Christmas Delayed Mail

FILE - A U.S. postal worker delivers packages, boxes and letters Tuesday, Dec. 22, 2020, along her route in the Hyde Park neighborhood of Chicago, just three days before Christmas. Some Christmas gift-givers discovered their presents didn't arrive in time for the holiday despite ordering weeks ahead. The U.S. Postal Service says it faces "unprecedented volume increases and limited employee availability due to the impacts of COVID-19.” (AP Photo/Charles Rex Arbogast)

In the time of a Christmas like no other in recent memory, there are unsung heroes who did the best they could to bridge the gaps between families kept apart by the Covid-19 health pandemic. We are talking about the men and women of the U.S. Postal Service.

It is unfortunate that, despite their best efforts, many may see them as villains of the holiday, as the Grinches who, no matter how unintentional, stole Christmas.

The reality of the situation is they did not, and their work is not yet done. Unprecedented demand for their services in a year when the USPS itself is suffering employee shortages due to the surge of Covid-19 meant many packages did not arrive on doorsteps in time for Christmas. Hundreds of thousands of USPS employees went right back to work to get packages to their destinations on Saturday after enjoying, hopefully, a one-day reprieve from the grind.

Why single out the USPS when other deliverers also saw record package volume? Companies like FedEx and UPS were able to do what the USPS did not — institute shipping limits. That helped them to avoid overwhelming their employees or exceeding their limits. The USPS on the other hand does not refuse mail or packages, and it will work around processing plants that can no longer accept new mail shipments due to employee shortages. That means longer routes for some packages, leading to longer delivery times.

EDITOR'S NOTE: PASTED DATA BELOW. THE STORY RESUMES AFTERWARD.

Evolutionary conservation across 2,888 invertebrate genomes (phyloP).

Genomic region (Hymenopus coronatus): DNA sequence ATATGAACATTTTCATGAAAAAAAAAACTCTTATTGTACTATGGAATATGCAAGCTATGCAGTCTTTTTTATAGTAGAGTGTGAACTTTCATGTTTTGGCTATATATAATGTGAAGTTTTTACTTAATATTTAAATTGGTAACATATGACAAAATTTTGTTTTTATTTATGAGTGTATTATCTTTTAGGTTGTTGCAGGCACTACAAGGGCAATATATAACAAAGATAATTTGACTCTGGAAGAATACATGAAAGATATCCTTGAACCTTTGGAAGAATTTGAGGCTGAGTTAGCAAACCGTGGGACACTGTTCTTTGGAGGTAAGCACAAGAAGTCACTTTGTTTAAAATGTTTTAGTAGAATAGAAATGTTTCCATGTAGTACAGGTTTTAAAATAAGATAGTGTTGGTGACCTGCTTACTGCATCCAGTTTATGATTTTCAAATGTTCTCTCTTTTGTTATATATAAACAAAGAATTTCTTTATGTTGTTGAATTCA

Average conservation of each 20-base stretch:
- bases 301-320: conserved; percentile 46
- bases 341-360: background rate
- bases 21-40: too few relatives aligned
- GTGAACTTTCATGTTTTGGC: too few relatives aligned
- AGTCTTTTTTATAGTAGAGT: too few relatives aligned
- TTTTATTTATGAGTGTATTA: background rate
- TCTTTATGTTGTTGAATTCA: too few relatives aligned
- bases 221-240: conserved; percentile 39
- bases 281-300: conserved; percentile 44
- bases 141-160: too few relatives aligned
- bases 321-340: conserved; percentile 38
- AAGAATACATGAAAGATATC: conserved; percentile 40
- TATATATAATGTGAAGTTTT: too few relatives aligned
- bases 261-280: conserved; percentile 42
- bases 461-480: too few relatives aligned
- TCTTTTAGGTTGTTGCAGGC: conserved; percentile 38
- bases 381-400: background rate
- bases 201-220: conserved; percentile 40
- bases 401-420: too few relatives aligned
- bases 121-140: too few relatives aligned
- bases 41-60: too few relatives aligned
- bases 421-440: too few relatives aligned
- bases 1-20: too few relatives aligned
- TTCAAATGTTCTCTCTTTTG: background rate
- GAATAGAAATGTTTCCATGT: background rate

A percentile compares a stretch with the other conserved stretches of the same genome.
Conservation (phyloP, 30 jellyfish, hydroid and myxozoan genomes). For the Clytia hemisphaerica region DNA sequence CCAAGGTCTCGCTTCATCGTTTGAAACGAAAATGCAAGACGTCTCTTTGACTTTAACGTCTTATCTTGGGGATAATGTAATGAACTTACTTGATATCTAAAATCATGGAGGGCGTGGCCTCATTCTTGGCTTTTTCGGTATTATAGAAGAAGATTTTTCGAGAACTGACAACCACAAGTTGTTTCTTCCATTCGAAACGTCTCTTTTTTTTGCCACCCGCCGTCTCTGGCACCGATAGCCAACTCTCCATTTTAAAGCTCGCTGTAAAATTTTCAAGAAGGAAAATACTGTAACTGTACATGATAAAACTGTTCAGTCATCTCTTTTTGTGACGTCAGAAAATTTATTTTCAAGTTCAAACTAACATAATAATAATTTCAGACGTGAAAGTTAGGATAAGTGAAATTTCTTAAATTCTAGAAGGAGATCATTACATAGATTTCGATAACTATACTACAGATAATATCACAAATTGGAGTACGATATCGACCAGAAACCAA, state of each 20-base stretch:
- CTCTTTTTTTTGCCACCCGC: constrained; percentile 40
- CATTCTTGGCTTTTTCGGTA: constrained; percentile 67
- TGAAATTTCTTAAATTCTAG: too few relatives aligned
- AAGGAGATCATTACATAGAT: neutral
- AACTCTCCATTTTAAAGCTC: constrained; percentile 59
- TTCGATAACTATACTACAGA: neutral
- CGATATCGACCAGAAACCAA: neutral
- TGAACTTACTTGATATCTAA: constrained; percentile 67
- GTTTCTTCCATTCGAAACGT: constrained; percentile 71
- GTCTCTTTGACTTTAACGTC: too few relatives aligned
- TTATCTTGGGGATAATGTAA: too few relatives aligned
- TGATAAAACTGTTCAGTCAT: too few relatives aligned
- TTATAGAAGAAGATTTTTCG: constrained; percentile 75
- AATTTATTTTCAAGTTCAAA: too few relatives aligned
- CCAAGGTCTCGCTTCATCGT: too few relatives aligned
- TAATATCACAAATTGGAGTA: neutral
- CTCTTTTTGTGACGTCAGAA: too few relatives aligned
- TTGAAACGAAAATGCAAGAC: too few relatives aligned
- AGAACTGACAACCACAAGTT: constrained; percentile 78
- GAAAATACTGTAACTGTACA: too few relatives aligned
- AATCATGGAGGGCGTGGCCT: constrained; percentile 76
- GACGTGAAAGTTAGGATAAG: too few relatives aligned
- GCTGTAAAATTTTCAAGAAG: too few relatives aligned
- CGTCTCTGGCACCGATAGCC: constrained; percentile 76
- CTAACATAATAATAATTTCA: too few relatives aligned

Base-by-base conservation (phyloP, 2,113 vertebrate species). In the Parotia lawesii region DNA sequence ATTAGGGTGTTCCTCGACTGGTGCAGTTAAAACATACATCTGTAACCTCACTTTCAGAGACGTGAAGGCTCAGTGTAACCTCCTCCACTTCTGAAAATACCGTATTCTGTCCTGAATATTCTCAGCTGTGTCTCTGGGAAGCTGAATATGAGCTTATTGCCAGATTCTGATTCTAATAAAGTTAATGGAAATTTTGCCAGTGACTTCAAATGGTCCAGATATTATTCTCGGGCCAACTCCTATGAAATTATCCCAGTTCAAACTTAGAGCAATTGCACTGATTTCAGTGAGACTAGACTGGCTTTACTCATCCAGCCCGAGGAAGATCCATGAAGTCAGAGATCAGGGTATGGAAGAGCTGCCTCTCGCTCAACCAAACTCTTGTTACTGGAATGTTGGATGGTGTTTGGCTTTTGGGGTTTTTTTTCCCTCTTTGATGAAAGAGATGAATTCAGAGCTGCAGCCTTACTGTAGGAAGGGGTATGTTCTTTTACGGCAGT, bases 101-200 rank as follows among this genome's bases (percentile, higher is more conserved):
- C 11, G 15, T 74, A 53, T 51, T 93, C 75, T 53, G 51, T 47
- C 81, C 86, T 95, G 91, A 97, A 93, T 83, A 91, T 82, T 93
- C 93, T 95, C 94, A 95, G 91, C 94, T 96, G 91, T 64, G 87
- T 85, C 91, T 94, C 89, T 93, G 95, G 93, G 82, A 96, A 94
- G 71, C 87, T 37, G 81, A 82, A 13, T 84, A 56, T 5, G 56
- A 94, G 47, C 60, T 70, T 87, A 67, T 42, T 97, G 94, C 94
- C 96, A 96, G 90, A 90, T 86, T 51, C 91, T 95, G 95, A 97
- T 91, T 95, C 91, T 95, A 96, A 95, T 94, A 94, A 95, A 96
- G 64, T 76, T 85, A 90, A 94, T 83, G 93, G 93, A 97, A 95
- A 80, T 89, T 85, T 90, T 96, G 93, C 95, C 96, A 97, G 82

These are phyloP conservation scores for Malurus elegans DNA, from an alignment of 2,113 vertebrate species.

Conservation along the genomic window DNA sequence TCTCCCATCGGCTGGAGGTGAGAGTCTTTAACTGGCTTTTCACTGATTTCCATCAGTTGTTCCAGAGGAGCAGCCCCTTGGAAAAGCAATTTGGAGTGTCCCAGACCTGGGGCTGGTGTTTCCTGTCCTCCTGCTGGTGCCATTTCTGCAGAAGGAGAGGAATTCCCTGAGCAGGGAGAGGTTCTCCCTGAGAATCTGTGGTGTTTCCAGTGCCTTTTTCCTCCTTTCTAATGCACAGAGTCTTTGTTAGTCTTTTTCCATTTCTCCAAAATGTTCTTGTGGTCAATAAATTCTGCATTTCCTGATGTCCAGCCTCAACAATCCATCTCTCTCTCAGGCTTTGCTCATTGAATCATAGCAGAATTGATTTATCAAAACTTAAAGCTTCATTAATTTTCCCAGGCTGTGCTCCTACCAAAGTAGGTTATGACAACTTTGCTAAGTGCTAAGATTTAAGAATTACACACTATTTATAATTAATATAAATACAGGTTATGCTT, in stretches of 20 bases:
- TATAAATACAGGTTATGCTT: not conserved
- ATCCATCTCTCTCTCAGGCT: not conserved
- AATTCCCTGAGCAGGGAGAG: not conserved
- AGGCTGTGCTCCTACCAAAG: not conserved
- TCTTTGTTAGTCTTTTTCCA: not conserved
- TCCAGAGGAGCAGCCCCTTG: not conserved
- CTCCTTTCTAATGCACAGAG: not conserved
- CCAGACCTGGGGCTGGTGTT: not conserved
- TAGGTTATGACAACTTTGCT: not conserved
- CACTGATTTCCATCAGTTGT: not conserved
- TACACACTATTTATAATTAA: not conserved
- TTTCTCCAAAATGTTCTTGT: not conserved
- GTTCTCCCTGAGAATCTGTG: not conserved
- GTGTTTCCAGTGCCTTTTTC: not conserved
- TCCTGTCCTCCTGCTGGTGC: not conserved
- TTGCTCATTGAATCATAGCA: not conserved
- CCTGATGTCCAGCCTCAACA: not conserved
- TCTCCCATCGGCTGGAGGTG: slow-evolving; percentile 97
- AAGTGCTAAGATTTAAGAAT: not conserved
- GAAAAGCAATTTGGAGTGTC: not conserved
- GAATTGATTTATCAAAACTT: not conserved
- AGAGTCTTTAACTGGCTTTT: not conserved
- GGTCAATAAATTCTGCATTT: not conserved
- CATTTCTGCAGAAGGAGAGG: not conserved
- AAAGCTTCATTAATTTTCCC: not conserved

The men and women of the USPS will deliver those packages as soon as they can. All that’s needed is a little patience and to remember that Christmas is not what’s in those packages.

Thank you, USPS employees, for your dedication and effort. You are appreciated.

Klark Byrd

The Paris News Editorial Board publishes editorials on topics of local relevance on Tuesday, Thursday and Sunday.

Recommended for you

(0) comments

Welcome to the discussion.

Keep it Clean. Please avoid obscene, vulgar, lewd, racist or sexually-oriented language.
PLEASE TURN OFF YOUR CAPS LOCK.
Don't Threaten. Threats of harming another person will not be tolerated.
Be Truthful. Don't knowingly lie about anyone or anything.
Be Nice. No racism, sexism or any sort of -ism that is degrading to another person.
Be Proactive. Use the 'Report' link on each comment to let us know of abusive posts.
Share with Us. We'd love to hear eyewitness accounts, the history behind an article.